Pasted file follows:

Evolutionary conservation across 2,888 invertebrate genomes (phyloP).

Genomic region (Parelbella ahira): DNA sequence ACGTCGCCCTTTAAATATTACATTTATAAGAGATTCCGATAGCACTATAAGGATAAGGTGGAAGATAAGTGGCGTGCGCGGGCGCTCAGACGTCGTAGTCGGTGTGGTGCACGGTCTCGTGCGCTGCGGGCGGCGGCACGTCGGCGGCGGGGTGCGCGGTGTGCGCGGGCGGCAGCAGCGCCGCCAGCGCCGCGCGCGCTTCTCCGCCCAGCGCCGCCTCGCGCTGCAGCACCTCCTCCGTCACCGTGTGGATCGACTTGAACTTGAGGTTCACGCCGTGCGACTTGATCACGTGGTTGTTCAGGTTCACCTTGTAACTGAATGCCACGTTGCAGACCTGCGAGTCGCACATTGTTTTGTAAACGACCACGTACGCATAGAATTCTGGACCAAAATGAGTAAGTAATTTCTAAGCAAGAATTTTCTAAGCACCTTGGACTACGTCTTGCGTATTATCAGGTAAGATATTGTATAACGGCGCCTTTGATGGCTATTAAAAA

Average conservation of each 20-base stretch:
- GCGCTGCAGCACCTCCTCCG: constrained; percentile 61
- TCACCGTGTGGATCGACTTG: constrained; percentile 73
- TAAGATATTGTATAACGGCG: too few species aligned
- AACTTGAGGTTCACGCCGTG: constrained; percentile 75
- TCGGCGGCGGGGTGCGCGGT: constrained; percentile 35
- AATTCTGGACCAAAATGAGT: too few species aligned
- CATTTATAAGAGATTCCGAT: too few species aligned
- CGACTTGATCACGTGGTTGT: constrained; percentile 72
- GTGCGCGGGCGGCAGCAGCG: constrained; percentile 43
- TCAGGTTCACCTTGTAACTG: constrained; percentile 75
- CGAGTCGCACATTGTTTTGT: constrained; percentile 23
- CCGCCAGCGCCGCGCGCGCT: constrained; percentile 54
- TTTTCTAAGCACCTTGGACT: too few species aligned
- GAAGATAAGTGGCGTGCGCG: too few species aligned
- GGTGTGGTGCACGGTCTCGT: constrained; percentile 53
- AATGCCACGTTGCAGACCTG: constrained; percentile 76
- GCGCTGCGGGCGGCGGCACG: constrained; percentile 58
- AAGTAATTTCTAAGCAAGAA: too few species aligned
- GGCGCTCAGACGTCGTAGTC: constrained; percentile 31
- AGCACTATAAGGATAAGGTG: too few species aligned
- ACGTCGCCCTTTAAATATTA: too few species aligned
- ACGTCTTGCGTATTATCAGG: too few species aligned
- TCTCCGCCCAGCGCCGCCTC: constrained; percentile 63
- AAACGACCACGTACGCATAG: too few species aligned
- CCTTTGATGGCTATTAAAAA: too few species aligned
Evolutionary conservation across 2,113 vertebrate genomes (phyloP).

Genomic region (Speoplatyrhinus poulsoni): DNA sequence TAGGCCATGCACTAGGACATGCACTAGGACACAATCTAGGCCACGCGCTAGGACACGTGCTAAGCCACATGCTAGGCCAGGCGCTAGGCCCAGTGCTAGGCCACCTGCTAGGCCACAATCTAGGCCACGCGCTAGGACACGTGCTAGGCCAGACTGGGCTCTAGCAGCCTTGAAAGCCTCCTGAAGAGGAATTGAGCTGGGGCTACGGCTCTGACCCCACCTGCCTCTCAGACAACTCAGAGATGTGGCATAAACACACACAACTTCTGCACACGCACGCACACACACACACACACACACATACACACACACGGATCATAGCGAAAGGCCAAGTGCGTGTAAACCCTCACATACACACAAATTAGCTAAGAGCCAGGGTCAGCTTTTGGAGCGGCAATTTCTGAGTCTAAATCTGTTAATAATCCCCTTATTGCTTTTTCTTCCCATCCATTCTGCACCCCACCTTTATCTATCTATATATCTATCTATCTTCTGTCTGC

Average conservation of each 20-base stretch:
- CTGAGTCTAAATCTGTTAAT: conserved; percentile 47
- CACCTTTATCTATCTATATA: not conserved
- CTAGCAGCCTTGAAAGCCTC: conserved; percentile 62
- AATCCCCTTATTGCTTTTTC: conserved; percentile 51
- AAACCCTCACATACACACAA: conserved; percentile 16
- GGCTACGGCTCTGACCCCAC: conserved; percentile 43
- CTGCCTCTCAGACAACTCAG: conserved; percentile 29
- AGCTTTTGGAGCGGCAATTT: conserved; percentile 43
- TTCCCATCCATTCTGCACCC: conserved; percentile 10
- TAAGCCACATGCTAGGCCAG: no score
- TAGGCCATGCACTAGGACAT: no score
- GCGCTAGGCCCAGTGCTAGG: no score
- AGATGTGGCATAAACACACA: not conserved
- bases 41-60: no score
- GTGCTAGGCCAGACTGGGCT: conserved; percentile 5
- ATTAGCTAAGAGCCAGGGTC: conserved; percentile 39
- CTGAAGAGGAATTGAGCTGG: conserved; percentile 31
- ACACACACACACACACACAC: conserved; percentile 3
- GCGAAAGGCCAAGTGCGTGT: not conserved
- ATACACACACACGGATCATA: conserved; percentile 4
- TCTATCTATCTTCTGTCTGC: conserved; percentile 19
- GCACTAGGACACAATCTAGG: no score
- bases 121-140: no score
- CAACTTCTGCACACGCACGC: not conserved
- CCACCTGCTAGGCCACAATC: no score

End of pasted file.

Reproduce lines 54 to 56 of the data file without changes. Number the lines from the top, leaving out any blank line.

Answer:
- bases 121-140: no score
- CAACTTCTGCACACGCACGC: not conserved
- CCACCTGCTAGGCCACAATC: no score